Russian vodka and the Winter Olympics in Sochi. For now, those are the prime targets as gays in the United States and elsewhere propose boycotts and other tactics to convey their outrage over Russia’s intensifying campaign against gay-rights activism.
At many gay bars across North America, owners have joined a campaign to stop selling Russian vodka – notably the popular brand Stolichnaya. Activists also are pressing the International Olympic Committee and NBC, which holds U.S. broadcasting rights for Sochi, to be more aggressive in criticizing new Russian laws.
So far, there have been only scattered calls for a full-fledged boycott of the Sochi Games, but there is active discussion of how to convey gay-rights messages once the competition begins – including gestures by individual athletes and perhaps a gay Pride parade.
The chief flashpoint is a law signed by President Vladimir Putin last month that bans the “propaganda of nontraditional sexual relations” and imposes hefty fines for providing information about the gay community to minors or holding gay Pride rallies. Foreign citizens arrested under the law can be jailed for 15 days and then deported.
There also is concern about a long-running problem of violence against gays in Russia, as well as a new law restricting adoptions of Russian children by people in countries allowing same-sex marriage.
The new laws were approved by parliament with overwhelming support, reflecting animosity toward gay activism that is widely shared across the political spectrum in Russia.
Responding to the furor, the IOC said it has received assurances “from the highest level of government in Russia that the legislation will not affect those attending or taking part in the Games.” It pledged to ensure there would be no discrimination against athletes, officials, spectators and the media in Sochi.
However, the Human Rights Campaign, a leading U.S. gay-rights group, said the IOC should take a stronger stand.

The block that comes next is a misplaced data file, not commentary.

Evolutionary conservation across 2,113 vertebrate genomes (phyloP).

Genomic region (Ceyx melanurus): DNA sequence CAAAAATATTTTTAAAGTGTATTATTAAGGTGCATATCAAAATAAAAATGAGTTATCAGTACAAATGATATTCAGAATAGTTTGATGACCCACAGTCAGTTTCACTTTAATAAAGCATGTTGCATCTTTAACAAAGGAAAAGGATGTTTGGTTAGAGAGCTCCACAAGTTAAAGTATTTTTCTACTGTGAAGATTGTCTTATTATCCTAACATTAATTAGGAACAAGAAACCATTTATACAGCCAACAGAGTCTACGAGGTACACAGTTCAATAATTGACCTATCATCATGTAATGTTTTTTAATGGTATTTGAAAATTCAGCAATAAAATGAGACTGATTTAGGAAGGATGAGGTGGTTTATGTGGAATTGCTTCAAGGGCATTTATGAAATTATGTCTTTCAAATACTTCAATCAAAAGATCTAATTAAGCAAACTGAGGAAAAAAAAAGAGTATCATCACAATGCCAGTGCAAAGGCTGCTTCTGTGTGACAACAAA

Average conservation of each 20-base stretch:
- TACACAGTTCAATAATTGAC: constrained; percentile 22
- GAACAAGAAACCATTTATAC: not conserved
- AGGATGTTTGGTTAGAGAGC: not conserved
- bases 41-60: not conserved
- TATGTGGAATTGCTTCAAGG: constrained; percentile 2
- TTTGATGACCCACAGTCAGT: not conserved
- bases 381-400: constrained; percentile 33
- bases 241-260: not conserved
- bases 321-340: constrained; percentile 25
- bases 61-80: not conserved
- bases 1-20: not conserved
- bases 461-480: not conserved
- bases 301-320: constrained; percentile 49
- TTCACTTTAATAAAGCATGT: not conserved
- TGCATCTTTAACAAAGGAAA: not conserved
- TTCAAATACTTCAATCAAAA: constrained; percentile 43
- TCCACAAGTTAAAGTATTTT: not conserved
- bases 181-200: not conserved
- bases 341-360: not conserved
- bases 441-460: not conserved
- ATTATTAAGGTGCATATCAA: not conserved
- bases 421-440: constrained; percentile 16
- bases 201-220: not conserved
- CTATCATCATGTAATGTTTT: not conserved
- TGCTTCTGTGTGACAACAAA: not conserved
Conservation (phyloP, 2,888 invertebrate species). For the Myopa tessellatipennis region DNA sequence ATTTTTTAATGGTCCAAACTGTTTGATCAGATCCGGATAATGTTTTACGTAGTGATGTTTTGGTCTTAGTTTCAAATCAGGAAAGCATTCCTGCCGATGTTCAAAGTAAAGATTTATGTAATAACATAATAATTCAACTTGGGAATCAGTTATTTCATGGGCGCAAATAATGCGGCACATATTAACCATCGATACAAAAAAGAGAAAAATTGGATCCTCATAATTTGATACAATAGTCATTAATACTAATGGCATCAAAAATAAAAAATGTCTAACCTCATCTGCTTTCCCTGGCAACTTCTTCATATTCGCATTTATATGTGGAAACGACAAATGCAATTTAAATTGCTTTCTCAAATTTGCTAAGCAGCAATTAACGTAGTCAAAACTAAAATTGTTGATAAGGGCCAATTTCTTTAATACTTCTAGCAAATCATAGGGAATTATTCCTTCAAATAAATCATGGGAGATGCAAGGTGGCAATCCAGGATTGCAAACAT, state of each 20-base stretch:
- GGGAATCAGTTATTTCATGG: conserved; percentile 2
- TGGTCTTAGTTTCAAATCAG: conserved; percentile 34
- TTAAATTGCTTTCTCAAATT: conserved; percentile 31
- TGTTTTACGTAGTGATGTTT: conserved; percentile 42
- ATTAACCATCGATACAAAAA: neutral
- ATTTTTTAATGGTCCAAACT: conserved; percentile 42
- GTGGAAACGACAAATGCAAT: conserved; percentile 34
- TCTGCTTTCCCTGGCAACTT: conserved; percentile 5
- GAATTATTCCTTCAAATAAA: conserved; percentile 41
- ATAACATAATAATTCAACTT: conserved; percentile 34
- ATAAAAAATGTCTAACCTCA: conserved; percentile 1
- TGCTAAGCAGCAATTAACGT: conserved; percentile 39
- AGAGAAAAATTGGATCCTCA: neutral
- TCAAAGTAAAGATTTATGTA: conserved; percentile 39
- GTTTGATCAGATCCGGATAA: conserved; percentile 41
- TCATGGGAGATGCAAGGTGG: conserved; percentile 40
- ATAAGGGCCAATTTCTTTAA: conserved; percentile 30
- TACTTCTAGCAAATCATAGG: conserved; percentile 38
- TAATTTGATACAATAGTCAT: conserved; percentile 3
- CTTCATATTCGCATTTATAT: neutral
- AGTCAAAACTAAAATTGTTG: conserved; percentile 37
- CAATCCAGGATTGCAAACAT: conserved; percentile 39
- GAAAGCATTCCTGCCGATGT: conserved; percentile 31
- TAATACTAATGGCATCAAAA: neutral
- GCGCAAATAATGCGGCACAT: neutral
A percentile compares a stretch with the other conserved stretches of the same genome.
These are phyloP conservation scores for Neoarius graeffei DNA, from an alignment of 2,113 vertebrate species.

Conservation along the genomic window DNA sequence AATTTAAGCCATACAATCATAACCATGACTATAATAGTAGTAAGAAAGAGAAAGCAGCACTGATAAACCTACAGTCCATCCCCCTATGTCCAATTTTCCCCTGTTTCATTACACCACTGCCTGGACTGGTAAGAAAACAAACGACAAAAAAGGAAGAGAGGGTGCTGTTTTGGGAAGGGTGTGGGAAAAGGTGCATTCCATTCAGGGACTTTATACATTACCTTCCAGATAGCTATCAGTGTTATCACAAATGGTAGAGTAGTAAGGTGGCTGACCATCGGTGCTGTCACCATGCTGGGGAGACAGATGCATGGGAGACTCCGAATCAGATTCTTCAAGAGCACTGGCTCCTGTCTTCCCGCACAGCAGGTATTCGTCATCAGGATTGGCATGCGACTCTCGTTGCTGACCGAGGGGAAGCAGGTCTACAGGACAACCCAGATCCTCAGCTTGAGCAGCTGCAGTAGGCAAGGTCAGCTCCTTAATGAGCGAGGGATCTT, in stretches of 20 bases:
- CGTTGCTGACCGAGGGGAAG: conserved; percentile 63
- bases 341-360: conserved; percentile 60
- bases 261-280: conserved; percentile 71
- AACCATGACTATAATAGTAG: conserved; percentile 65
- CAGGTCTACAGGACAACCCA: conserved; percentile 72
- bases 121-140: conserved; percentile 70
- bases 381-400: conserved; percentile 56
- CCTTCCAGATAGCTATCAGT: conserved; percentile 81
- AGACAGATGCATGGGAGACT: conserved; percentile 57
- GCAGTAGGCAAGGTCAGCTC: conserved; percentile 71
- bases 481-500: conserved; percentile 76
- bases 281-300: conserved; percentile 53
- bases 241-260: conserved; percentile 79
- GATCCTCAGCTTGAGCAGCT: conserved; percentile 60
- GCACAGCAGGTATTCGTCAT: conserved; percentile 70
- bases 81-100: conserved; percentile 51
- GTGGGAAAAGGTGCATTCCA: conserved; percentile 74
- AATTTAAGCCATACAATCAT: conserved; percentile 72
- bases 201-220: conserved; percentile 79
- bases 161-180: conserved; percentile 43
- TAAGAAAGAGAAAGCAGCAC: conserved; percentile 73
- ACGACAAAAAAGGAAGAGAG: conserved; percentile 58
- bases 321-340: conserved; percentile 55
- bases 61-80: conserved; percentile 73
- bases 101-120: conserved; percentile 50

“They should be advocating for the safety of all LGBT people in Russia, not simply those visiting for the Olympics,” said HRC President Chad Griffin. “Rescinding this heinous law must be our collective goal.”
The New York Times, in an editorial earlier this week, said the U.S. government “needs to be more forceful” in denouncing the new laws.
“So does the International Olympic Committee, which too often fails to defend the Olympic ideals and should be leading a full-throated international campaign to insist that Russia repeal these laws,” the editorial said.
NBC also is coming under pressure, including an open letter from the Human Rights Campaign saying it would be wrong to televise Sochi’s opening ceremonies without reporting on the anti-gay legislation.
Mark Lazarus, chairman of NBC Sports Group, was asked about the matter during a weekend meeting with television critics.
“We will address it if it becomes an issue,” he said. “If it is still their law and it is impacting any part of the Olympics Games, we will make sure that we acknowledge it and recognize it.”
There seems to be little momentum at this stage for organizing a boycott of the Games.
“History has proven that the only people that are negatively affected by boycotts are the athletes who have trained their whole lives to compete,” said Patrick Sandusky of the U.S. Olympic Committee. “Past boycotts have not worked, and the USOC is not planning on boycotting these Games.”
Patrick Burke of the You Can Play Project, which seeks to combat anti-gay prejudice in major sports, is urging outspoken participation at Sochi by gay athletes as well as straight athletes who support them.
“Maybe some of the individuals who go will feel compelled to take a stand – for themselves, for their family, for their friends, for the Russian people,” Burke wrote in a column. “Maybe they’ll remind us of the power of pure, unadulterated sport to compel change. We’ll know only if we show up.”
Gay U.S. figure skater Johnny Weir, who hasn’t ruled out a comeback attempt for Sochi, has depicted the repression in Russia as “heartbreaking” but says he opposes a boycott.
“There isn’t a police officer or a government that, should I qualify, could keep me from competing,” he wrote in an op-ed last week in the Falls Church (Va.) News-Press.